13. 20th Century Trends At the beginning of the 21st Century we are observing accelerating rates of improvement at older ages Average annual rates of mortality improvement for females in the population of England & Wales Source: own calculations using O.N.S. data – trend lines fitted using log linear regression Note: “mortality improvement” is taken to mean the % reduction in mortality rate

  14. 20th Century Trends Heart disease mortality is falling sharply Heart disease deaths per 1,000,000 – males aged 60-69 in England & Wales “Premature death from heart disease in England could be almost unheard of within a decade” Source: own calculations using O.N.S. data

  15. 20th Century Trends Mortality rates are falling in other causes Deaths per 1,000,000 – males aged 60-69 in Eng & Wales Cancer Stroke Source: own calculations using O.N.S. data

  16. 20th Century Trends Future projections should be grounded in as good an understanding of the past as possible The paper focuses on “five key forces” currently shaping the pattern of mortality change

  17. 20th Century Trends The paper focuses on “five key forces” currently shaping the pattern of mortality change:- The UK “cohort effect” The “ageing of mortality improvement” Past patterns of cigarette smoking Increased uncertainty at younger ages Widening social-economic class differentials

  18. The UK “cohort effect” Rate of mortality improvement by age group and decade – females in England & Wales Source: own calculations using O.N.S. figures

  19. The UK “cohort effect” Rate of mortality improvement by age group and decade – females in England & Wales the “cohort effect” Source: own calculations using O.N.S. figures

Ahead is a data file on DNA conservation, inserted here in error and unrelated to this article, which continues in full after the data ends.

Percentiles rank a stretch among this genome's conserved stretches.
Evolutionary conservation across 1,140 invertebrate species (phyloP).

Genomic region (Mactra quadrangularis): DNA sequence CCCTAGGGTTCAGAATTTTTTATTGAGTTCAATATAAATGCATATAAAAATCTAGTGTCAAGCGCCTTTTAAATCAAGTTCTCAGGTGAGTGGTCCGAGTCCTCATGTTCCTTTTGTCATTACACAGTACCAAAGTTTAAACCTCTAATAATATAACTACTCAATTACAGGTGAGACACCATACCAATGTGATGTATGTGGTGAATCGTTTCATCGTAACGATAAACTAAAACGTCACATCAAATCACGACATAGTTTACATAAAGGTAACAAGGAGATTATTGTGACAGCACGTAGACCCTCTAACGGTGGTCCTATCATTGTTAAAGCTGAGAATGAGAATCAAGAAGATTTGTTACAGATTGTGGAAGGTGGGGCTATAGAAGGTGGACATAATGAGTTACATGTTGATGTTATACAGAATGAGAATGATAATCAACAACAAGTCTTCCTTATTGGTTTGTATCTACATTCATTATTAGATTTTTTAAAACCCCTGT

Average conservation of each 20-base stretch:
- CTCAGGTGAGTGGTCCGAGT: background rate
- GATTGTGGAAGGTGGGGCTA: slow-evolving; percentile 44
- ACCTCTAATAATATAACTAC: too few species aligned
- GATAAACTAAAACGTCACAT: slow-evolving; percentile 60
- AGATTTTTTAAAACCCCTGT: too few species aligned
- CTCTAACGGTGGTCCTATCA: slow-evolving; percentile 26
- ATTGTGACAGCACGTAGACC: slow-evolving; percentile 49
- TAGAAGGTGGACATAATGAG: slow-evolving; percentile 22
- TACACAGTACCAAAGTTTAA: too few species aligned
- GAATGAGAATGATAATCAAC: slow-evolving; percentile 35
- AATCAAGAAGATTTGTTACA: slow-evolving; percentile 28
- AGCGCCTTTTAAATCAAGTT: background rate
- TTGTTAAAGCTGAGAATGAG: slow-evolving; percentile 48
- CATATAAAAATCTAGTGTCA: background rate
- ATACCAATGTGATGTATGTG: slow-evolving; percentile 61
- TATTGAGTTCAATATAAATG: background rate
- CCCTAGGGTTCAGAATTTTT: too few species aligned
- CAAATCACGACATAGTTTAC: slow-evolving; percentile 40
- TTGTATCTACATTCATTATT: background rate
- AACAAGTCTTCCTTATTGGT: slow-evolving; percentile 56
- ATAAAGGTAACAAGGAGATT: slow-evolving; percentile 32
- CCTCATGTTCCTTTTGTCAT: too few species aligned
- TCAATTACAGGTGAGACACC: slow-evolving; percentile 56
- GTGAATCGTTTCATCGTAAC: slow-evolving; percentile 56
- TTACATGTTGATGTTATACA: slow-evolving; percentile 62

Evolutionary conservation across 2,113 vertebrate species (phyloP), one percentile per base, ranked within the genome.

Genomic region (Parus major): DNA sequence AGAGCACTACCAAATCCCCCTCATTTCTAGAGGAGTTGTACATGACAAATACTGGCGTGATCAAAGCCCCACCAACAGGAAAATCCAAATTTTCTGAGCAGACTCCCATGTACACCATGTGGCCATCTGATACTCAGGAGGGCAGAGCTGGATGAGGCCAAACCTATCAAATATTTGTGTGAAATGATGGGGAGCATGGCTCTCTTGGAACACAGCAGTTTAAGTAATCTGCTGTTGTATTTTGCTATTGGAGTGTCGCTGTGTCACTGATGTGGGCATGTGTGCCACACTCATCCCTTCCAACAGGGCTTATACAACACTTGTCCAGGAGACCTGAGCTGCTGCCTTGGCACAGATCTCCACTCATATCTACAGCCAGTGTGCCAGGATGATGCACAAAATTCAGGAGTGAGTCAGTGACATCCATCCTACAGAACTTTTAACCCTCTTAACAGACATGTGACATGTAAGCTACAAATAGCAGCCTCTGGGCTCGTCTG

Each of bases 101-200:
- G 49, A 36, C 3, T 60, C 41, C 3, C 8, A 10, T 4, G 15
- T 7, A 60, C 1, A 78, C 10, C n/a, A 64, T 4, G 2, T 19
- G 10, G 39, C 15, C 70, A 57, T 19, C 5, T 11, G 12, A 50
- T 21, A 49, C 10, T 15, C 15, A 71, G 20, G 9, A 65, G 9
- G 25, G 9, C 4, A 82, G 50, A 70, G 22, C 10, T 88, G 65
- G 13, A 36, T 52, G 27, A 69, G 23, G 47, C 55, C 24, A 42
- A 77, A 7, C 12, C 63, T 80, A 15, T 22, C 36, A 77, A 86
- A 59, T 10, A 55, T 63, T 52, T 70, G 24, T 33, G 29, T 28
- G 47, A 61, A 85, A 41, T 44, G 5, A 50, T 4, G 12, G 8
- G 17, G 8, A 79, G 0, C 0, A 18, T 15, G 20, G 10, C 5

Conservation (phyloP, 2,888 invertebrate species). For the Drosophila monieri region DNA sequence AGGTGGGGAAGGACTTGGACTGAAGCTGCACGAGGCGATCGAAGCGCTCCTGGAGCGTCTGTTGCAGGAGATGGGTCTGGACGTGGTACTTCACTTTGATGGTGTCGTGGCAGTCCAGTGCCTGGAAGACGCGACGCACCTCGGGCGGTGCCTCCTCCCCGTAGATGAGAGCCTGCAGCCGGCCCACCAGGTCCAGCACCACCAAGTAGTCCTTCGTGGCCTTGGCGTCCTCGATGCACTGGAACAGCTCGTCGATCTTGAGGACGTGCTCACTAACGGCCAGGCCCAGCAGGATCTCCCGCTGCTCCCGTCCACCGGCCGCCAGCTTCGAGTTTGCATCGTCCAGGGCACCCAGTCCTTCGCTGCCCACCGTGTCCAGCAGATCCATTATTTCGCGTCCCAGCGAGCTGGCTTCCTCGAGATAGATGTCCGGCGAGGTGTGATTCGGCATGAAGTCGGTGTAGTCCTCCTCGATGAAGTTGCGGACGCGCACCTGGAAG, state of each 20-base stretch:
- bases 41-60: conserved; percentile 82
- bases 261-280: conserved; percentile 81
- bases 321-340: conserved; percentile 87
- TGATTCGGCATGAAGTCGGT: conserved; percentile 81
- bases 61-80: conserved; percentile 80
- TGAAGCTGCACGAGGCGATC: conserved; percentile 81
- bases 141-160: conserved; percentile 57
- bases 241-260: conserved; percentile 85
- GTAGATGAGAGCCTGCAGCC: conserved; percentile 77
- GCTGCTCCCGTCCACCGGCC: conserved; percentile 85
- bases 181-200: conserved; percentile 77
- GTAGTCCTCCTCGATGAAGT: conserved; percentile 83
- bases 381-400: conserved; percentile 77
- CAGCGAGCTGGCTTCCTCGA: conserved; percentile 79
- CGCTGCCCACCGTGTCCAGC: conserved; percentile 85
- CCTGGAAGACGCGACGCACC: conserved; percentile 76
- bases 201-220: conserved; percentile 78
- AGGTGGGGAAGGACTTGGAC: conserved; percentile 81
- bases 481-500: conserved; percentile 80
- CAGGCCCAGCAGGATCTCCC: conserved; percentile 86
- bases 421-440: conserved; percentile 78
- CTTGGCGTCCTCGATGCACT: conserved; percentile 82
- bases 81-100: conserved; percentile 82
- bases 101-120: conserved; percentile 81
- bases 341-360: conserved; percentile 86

20. The UK “cohort effect” Rate of mortality improvement by age group and decade – males in England & Wales the “cohort effect” Source: own calculations using O.N.S. figures

  21. The UK “cohort effect” Mortality projections Faster improvements have been observed for the UK generation born 1925-1945 – centred on 1931 This feature has been explicitly allowed for in G.A.D. mortality projections since the 1990s In 2002 the C.M.I.B. published a paper which described a similar effect in insurance and pensioner data – centred on 1926 The C.M.I.B. published three “interim” projections which allowed for this feature (known as the “short”, “medium” and “long” cohort projections)

  22. The UK “cohort effect” Impact of year of birth in a model of mortality change for males in the population of England & Wales Source: own calculations using O.N.S. figures

  23. The UK “cohort effect” Impact of year of birth in a model of lung cancer mortality change for males in the population of E&W Source: own calculations using O.N.S. figures

  24. The UK “cohort effect” Female cumulative constant tar cigarette consumption (CCTCC) by age and central year of birth, UK Rate of lung cancer mortality for females in England & Wales by year of birth Age group Sources: O.N.S. & Lee et al (1993)

  25. The UK “cohort effect” Impact of year of birth in a model of heart disease mortality change for males in the population of E&W Source: own calculations using O.N.S. figures

  26. The UK “cohort effect” Impact of year of birth in a model of mortality change for males in the population of E&W Source: own calculations using O.N.S. figures